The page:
However, if you aren't sure you want to make an investment in that area of streaming, another way to get really clean-looking scenes for your channel is by making them yourself on Canva. Canva is a free website for creating simple and aesthetically pleasing graphics. While the site also offers premium features that cost money, I have been able to get by without using any of the paid features. In fact, all of my Twitter banners and my panels on Twitch were made on Canva! Here's a few examples of the work I was able to make there:

Panels are little informative images on your Twitch page that can also lead to your other socials. They are a way to introduce and describe your personality even when you're offline.

Starting out, you definitely don't need as many panels as I have—I know nine is excessive, but I have a lot I want to convey! I recommend you have a panel that introduces you and the content you make, links to your social media accounts, a panel for donations, and rules for chat. Use them to express yourself, and just have fun with them!

Tips & Tricks

How do you make a Magic stream interesting?

Regardless of the format you're playing, I always recommend talking—if not to your opponents then to chat. Asking chat questions, maybe even some crazy hypotheticals, is a great way to get fun and weird conversations started which can eventually translate back into entertaining gameplay.

What if no one is watching?

Doesn't matter! Keep talking. If someone checks out your stream and sees you silently playing, odds are they'll duck out. Just keep talking and joking and you're golden.

What if my viewer count is low?

Who cares?! I used to, and it plagued me. Staring at numbers can rob you of the enjoyment of the game and the experience of streaming. Once I stopped caring about numbers, I was able to breathe and just be my wacky self. Sure, I look every now and then, but I don't let them define me.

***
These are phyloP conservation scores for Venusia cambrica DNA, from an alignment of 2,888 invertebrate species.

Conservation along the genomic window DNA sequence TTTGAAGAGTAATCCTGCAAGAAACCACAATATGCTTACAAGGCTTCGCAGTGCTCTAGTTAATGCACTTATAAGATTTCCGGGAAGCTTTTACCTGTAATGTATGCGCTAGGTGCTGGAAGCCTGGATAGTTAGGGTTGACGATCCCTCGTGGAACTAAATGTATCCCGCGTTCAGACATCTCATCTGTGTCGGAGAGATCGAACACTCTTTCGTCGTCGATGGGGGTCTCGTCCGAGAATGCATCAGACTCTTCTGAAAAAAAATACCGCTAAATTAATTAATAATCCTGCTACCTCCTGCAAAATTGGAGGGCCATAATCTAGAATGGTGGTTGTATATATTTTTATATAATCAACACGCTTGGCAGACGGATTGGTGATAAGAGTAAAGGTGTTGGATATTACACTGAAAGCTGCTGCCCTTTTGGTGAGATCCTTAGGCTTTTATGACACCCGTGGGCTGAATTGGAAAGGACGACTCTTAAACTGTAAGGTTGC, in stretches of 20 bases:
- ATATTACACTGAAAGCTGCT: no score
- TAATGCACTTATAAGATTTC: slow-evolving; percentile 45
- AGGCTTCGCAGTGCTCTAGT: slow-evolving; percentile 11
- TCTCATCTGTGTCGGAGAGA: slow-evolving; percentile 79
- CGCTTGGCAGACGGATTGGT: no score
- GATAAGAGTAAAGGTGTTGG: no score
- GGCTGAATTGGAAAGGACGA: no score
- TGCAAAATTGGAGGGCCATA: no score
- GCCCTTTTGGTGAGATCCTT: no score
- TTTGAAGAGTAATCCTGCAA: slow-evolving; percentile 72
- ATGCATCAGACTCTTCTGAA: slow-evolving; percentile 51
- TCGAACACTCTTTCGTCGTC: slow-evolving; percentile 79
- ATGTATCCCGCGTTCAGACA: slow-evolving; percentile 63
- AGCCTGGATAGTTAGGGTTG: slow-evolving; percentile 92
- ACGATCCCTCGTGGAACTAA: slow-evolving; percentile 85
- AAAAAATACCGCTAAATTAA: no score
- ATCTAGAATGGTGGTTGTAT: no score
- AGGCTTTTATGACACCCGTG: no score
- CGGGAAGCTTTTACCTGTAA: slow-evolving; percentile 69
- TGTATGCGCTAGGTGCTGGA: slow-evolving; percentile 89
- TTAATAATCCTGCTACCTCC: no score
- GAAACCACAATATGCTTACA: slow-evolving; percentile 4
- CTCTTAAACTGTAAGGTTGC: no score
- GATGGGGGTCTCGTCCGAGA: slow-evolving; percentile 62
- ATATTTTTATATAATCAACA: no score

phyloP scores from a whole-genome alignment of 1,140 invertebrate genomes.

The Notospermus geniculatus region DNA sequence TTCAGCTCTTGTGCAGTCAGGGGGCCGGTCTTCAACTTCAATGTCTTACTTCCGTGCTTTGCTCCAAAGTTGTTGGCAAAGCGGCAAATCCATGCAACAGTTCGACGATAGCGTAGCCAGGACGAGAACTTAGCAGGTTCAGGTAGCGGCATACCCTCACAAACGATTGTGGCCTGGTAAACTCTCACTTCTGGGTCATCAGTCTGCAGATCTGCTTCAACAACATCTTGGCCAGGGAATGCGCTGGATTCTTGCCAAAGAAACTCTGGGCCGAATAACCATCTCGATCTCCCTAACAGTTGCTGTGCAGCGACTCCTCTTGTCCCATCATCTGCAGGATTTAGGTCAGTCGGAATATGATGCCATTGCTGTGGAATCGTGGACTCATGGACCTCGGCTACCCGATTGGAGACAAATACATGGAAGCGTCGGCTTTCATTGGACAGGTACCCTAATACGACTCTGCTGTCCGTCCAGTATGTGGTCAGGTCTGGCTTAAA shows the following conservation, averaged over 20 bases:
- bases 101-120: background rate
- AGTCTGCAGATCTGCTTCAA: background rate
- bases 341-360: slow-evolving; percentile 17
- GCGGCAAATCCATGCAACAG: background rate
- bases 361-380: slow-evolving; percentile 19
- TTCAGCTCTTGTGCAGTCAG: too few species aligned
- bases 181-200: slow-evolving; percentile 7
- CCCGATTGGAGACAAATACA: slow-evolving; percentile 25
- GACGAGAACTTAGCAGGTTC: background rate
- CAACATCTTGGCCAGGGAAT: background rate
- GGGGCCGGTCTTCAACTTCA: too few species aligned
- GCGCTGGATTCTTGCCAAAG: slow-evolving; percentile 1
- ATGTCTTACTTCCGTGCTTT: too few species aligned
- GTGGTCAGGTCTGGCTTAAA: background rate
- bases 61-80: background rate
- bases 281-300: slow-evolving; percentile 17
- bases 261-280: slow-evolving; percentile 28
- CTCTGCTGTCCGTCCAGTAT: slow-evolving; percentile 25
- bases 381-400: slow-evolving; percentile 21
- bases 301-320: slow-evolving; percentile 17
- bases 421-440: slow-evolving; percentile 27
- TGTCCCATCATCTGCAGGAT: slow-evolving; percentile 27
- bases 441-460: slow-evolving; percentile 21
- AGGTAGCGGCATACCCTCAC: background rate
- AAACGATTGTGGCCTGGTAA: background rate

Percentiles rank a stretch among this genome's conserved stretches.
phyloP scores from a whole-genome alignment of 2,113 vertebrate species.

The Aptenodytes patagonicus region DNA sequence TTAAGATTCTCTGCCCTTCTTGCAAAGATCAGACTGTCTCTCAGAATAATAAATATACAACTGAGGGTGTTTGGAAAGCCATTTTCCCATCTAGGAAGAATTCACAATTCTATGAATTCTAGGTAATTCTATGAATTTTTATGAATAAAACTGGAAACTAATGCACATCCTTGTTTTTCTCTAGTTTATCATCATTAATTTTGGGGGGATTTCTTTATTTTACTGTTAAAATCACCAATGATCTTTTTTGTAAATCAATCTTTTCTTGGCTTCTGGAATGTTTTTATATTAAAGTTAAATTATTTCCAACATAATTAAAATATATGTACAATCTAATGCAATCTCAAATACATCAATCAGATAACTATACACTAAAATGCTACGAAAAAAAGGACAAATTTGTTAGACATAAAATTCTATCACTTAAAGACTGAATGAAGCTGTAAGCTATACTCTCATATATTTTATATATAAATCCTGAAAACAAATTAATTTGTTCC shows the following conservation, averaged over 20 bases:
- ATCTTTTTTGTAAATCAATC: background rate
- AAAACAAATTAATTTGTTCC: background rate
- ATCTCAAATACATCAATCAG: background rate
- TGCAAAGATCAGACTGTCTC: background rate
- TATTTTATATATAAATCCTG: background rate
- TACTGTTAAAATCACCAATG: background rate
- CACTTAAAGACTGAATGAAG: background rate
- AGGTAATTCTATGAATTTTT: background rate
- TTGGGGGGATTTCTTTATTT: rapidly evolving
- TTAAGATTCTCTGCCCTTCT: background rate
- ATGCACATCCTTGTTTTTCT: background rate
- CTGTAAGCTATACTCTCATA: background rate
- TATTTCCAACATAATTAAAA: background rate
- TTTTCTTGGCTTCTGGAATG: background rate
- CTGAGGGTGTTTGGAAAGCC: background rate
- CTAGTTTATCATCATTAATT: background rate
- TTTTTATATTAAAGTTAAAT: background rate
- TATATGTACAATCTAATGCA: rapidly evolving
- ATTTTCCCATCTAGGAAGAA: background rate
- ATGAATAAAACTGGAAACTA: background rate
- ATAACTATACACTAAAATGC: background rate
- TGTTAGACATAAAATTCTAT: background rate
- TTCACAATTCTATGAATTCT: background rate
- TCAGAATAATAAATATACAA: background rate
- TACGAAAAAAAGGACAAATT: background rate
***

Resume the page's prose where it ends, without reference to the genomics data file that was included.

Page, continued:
What makes streaming Magic different from other games?

Strategy plays such an important role in Magic that it's easy to find yourself in your own head. My tip is to always ask chat for opinions. What would they like to see? Ask them for help on what you're drafting. Ask them for judge questions if you don't know how a play is supposed to go.

Any other tips?

Always play with friends. This is so important because you will always be at your funniest and most relaxed state. People want to see you cackling at stupid jokes and teasing each other. When you are truly at ease, you will shine.

* * *

Streaming can be an intimidating way to make content. Articles and podcasts are delayed and edited.  When you're streaming, mistakes are unavoidable, and there might even be some mean people in your chat from time to time... but streaming is such a fun way to make content and share your passions with others. It is because of streaming that I have been able to write articles, make friends, and do so much.

I want to leave you with one final piece of advice: if you're interested in streaming, just do it. Don't think about it. Just do it. It doesn't have to be perfect and polished. You don't need Sony cameras, green screens, and Elgato capture cards to stream. Save that for down the road. When you relax, stop focusing on numbers, and make content you find fun, others will focus on that more than anything else. After all, Magic isn't Magic without The Gathering.